I’ve often heard (and probably said on at least one occasion) words like “We don’t have time for code review” or “The deadline is just too short to for unit tests.” These are words that run directly against meeting deadlines.
Sure, it’s possible to meet deadlines without continuous integration, unit tests, code review, or any other quality assurance mechanism. But what is the cost? Over time, bugs will creep into the code. Bugs that might not be found until code is in production. Bugs that might be, potentially, very time consuming to fix.
The initial cost of setting up continuous integration, of doing test first (or test driven) development, of weekly code reviews comes out to be much less than the cost of plowing headfirst into development efforts and fixing bugs later, when they’re found.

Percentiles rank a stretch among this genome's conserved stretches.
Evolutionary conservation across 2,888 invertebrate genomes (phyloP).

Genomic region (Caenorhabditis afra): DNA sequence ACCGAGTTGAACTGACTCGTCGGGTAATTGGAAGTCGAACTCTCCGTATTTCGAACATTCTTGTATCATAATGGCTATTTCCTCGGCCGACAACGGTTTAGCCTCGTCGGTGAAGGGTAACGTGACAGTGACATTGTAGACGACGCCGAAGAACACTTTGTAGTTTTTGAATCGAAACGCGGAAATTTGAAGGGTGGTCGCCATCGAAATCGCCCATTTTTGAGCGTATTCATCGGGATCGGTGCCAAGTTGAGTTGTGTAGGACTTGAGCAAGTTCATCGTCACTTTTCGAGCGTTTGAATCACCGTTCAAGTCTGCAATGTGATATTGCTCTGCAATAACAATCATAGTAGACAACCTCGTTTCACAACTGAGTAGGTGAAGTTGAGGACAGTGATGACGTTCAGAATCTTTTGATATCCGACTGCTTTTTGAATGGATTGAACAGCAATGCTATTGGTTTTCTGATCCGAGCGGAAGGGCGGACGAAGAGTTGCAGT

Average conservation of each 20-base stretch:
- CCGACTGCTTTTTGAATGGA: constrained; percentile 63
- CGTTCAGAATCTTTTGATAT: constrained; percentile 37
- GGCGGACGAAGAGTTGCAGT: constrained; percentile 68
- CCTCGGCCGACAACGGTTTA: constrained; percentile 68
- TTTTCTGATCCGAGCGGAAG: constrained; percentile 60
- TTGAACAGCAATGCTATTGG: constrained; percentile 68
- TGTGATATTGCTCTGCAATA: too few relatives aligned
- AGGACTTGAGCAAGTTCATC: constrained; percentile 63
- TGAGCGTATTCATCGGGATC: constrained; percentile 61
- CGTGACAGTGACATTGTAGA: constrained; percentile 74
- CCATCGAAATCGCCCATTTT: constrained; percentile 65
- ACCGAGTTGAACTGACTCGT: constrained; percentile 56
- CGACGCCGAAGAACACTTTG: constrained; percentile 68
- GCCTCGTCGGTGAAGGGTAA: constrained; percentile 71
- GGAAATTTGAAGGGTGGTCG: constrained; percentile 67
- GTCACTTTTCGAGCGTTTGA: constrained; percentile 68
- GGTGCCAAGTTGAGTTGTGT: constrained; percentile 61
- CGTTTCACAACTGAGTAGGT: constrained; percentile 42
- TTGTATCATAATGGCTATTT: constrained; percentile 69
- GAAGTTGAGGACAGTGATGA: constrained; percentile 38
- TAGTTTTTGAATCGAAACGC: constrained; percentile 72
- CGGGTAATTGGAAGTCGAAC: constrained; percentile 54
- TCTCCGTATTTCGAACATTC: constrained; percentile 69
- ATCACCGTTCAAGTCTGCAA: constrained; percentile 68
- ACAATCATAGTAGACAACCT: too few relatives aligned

Defensive programming practices are, ultimately, agile practices. They force us to think about what we’re doing. By following process and thinking clearly about the choices we make when we’re developing our code we can ensure that the final product is largely free of defects and can be easily maintained and repaired when a defect is found.